Don't be a covidiot
As the pandemic becomes a global talking point, a whole new vocabulary is altering the way we speak. Here's a glossary to help you navigate the gyaan
We are living in a new world with new norms. It is then expected that it will come with its own vocabulary. Our conversations and social media are abounding with words and phrases we haven't used before. Millennial speak has also adapted itself to the current circumstances through tweaked older terms. So, "Netflix and chill" becomes "Quarantine and chill" while meet me outside receives the lockdown-appropriate rehash of "meet me on the app". Here's how to make better sense of the terminology.
Lockdown: This one is a no-brainer and refers to restrictions placed on movement worldwide to contain the spread of the pandemic.
Usage: Avoid stepping outside during the lockdown.
Mumbaikars maintain social distancing. Pic/Nimesh Dave
Social distancing: A term, that has been widespread in these times and made its way to the Prime Minister's speech is the act of keeping physical distance to avoid contact spread of the virus. The WHO, however prefers the term "physical distancing".
Usage: At the neighbourhood grocery store, everyone stood six metres apart in line with social distancing protocols.
Self-isolation or self-quarantine: While strictly the two terms "isolation" and "quarantine" differ in meaning, they have seen popular interchangeable usage in urban interactions and on social media. Isolation is for people who are sick, quarantine, on the other hand, is restricted movement of those who may have been in contact with the virus but don't display symptoms.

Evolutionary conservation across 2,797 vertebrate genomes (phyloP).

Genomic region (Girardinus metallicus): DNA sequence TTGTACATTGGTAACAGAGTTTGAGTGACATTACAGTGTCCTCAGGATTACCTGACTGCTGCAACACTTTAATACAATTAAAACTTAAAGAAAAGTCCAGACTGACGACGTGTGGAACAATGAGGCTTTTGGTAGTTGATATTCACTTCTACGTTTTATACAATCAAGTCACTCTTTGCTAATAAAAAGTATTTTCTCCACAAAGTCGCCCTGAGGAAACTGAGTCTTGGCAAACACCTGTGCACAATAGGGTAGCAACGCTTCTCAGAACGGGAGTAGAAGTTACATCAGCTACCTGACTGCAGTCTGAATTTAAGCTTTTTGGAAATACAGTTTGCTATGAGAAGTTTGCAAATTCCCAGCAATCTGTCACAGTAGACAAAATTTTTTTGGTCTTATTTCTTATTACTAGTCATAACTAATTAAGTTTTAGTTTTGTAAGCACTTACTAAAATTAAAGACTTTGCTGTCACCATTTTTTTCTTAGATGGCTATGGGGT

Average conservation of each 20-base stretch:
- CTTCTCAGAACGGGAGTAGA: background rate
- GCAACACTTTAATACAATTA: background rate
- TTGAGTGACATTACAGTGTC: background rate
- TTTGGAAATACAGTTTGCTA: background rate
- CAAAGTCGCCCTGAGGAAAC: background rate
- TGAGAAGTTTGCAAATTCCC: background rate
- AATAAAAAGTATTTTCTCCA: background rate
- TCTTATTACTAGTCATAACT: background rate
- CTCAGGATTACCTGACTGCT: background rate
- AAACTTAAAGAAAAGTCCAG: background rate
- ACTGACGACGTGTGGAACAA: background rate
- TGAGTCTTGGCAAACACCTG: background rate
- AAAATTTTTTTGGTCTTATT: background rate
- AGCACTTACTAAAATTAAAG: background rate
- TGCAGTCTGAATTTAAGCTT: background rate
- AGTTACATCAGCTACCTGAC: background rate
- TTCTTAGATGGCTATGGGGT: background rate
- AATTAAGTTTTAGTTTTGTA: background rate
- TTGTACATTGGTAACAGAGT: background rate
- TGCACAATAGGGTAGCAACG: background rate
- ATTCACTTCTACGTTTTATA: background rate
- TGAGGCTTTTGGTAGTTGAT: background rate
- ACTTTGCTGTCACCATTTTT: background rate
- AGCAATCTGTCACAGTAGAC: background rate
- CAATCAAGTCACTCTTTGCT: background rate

Usage: I am in self-quarantine; would you like to join me for a game of Ludo online?
Mumbai Police punishes covidiots. Pic/Suresh Karkera
Quarantini: So you are feeling the isolation blues? Dish out ingredients from the kitchen, muddle them with your favourite alcohol and you've got a Quarantini. Basically, it refers to any cocktail recipe created during the lockdown with what is easily available to you
Usage: Throw in some lemon peel, a sprig of thyme into a glass of gin and soda; you've got yourself a Quarantini.
Quaran-tune: Whether it is songs by the name or playlists, "quarant-tune" has received its share of social media appropriation. Shruti Hassan recently put out a medley of yesteryears' songs using it as a title and music-streaming app Spotify has playlists dedicated to it.
Usage: Indian Ocean has released a new song. It is going to be my quaran-tune.
Quarantweens: A popular hashtag, especially on TikTok, this term is for teens in quarantine exploring new activities indoors.
Usage: Riverdale has a new season, now I'm ready to quarantween and chill.
Covidiot: This, now widely used term, refers to an individual deliberately flouting lockdown norms to be outside and gather in groups. It has also been used for those hoarding essentials (read toilet paper) during the pandemic.
Usage: Don't be a covidiot and head out for a morning jog.
Covideo party: As social gatherings remain a distant dream, people have found ways to maintain a social life while keeping to the new norms. Whether it is through the popular Zoom app or party games, Covideo parties are quite the rage.
Usage: Meet me at the Covideo party tonight; the dress code is blue and white.
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